The British architect and lime expert, Stafford Holmes, explained the traditional techniques of processing various building materials, particularly in the context of maintaining and repairing old buildings. In the demonstration shed, the participants were shown the principles of slaking quicklime, and were able to prepare and apply limewashes.
Hannah Schreckenbach's keynote presentation.
Solomon Mwangi, of ApproTEC, Kenya, explained the principles of micro concrete roof tile production, a technology that is quite unknown in Egypt, mainly because, until recently, sloped roofs have not been very common there. However, there are now good chances of introducing it as an economic alternative to burnt clay tile roofing, which is increasingly being used in new building projects. The participants were able to make MCR tiles themselves and were amazed how simple it was.
Realizing that many participants were not fully aware of the differences between various types of soil and natural stone, Gerhard Merschmeyer, the building materials expert of Misereor, Germany, focused his presentation on the identification of raw materials and suitable methods of processing them. He also devoted considerable time to brick production, with and without firing.
Khaled Nabil, architect and lecturer at Zagazig University, outlined the principles of ABT, describing it as a multi-disciplinary process rather than a choice of a product. Based on the example of interlocking blocks (developed in Thailand), he illustrated the difficulties of introducing a new technology in Egypt.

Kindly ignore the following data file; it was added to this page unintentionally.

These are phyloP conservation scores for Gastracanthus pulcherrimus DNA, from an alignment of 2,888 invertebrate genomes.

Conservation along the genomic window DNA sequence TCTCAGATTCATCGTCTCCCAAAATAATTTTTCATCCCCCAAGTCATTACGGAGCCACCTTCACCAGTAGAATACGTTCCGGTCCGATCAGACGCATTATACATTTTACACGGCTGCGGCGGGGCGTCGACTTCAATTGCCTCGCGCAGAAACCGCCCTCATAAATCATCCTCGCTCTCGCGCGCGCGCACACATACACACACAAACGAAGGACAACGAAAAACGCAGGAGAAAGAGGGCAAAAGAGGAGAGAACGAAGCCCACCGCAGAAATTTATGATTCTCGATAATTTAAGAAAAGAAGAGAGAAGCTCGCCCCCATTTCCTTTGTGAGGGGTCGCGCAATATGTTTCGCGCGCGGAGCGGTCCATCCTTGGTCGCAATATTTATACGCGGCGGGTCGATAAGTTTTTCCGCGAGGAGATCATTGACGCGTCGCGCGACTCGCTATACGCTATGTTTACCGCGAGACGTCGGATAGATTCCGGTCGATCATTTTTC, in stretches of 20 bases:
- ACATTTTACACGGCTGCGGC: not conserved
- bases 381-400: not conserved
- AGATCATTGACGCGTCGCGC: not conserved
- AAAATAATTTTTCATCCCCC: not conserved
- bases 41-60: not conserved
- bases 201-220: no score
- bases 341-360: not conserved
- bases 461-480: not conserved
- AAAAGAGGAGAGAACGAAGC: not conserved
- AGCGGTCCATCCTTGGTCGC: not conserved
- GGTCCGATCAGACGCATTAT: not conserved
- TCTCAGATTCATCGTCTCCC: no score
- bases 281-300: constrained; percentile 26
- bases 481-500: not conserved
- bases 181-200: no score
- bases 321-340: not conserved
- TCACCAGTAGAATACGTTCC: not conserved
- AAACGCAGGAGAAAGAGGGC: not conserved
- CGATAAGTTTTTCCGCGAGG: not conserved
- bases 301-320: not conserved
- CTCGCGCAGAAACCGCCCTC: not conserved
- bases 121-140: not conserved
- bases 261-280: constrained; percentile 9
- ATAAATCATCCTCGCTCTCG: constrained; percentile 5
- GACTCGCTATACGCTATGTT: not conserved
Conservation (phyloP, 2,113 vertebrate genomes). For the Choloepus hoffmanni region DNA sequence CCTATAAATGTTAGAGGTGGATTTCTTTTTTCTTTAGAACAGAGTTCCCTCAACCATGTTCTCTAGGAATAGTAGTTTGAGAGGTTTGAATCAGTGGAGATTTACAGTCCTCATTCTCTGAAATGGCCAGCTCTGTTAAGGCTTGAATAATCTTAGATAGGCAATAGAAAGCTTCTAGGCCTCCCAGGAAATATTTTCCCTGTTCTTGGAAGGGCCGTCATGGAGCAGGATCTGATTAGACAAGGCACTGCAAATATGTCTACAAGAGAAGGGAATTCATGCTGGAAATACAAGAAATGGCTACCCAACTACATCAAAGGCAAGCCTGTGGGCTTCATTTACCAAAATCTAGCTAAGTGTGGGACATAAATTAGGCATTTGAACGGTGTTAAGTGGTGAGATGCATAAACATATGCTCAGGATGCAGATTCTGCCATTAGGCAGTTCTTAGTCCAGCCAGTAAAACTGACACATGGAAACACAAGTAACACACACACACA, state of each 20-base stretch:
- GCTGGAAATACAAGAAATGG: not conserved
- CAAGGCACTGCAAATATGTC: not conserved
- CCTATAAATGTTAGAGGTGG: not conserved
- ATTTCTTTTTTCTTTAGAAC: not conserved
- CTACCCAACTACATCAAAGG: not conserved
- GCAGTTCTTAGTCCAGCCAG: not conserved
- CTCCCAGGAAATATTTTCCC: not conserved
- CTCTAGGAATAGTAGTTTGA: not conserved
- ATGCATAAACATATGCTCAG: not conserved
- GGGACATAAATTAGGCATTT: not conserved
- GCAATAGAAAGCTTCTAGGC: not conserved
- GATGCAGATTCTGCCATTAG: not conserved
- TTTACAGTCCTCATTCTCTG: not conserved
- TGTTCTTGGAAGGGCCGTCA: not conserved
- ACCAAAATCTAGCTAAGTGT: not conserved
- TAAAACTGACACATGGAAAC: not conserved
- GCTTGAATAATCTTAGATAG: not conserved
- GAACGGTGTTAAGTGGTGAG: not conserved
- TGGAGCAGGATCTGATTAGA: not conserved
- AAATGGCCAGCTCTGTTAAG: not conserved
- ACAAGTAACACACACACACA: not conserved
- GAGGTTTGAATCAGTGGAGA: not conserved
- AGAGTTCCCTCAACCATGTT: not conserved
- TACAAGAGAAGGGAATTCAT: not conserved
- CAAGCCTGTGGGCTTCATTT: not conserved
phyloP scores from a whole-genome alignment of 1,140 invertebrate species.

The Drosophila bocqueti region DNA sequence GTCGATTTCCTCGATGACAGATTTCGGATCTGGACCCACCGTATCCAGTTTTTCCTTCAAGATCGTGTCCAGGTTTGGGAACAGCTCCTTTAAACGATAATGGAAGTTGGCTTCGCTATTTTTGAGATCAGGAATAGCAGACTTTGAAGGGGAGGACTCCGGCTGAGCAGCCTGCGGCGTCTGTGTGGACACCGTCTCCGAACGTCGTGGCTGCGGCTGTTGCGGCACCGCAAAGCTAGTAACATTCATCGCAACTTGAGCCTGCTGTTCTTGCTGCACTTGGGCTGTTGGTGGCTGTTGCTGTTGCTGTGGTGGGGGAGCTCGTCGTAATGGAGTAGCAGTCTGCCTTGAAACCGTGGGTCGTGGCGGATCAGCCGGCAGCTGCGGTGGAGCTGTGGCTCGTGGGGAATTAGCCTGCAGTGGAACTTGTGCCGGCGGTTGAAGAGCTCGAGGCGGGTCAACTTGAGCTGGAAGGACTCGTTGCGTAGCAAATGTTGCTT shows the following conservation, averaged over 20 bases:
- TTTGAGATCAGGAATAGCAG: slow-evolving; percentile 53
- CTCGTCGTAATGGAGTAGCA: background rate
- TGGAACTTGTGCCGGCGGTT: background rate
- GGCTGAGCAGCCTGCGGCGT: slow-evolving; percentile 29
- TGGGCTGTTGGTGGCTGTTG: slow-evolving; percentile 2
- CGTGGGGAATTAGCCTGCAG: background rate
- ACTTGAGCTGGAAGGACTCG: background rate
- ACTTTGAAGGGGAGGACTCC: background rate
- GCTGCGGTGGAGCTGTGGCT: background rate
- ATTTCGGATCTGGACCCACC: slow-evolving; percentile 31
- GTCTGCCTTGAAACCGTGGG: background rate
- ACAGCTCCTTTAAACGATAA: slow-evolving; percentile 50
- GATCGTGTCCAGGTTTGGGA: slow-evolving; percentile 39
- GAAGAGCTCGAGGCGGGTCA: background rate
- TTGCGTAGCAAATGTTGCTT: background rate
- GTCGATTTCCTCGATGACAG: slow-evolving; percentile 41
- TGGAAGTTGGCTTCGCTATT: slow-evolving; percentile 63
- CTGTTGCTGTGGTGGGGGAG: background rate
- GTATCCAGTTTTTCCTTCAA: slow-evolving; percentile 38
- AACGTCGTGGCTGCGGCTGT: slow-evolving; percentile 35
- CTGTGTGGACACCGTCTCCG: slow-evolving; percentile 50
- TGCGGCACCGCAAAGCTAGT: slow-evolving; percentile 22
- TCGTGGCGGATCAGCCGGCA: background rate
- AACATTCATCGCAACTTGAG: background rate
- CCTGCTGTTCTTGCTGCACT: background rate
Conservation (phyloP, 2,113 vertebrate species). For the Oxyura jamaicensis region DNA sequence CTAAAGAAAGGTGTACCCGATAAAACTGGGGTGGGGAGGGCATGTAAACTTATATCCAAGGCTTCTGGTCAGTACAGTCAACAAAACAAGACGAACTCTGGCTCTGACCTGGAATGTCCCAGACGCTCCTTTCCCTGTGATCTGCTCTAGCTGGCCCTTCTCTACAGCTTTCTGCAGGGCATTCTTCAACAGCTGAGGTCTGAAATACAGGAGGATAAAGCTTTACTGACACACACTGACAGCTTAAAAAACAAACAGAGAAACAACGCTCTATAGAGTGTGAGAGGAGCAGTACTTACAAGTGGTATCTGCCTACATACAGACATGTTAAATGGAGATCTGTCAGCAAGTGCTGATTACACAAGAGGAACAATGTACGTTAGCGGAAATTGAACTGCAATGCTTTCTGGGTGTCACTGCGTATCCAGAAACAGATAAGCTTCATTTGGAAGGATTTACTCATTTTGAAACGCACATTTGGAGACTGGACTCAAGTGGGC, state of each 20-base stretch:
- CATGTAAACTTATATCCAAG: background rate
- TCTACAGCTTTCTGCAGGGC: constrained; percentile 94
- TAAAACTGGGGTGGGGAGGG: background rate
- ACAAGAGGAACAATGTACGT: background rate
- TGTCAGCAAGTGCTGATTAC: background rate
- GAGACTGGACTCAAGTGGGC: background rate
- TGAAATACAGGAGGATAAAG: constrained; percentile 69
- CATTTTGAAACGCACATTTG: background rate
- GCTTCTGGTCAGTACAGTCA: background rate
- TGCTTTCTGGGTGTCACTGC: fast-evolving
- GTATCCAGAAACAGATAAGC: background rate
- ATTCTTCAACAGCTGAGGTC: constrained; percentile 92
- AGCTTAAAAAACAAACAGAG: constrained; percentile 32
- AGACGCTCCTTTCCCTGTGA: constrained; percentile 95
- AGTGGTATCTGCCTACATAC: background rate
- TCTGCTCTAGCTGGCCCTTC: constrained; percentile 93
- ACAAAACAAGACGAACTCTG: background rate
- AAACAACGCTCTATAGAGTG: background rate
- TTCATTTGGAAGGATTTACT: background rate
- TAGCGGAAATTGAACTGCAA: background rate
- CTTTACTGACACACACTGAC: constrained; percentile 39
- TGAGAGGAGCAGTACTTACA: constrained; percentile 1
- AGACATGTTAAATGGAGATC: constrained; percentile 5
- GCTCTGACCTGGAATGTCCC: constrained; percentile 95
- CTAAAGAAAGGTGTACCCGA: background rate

Prof. Samy Kamel of El Minia University, presented his vault construction system using natural limestone blocks, which are available in great quantities in Egypt. Prof. Abdelbaki Ibrahim, President of the Centre for Planning and Architectural Studies, Cairo, presented a project proposal for a housing scheme for sheltering the needy.
In his presentations, Sherif Aigohary, architect and co-ordinator of the Inshas Science City Project (see BASINnews No. 12), gave an overview of the project concept and described the principal passive design (energy saving) features of the buildings, both in theory and during a tour through them.
Three excursions were undertaken, each of which gave the participants and lecturers an opportunity to study traditional Egyptian architecture. The long trips in the bus also gave them a chance to discuss various issues of the seminar and draw up plans for future activities:
a. Visit to the house of Hamid Said
This was the first private house built with mud bricks by Hassan Fathy. It was built for his friend, Hamid Said, in 1942 and expanded in 1945. At that time, the house was surrounded by palms and open fields on the outskirts of Cairo, but now it is an oasis in the midst of a dense urban area (Marg), with brick and concrete buildings all around. Hamid Said and his wife, both artists, still live there and occasionally permit visitors to see the house and discuss art, architecture and philosophical themes with them.
b. Visit to the coptic monastery of St. Macarius and the Ramses Wissa Wassef Arts Centre
The monastery, located at Wadi El Natrun between Cairo and Alexandria, dates back to the 4th century A.D. It is not open to the public and can only be visited with special permission. Some of the finest examples of Coptic art and architecture can be seen there. Most of the old buildings have been carefully renovated to preserve their historic features, and several new buildings have been built since 1969. The monastery is completely self-sufficient, with large farm areas, power generator, farm buildings, health care facilities, as well as modern printing facilities.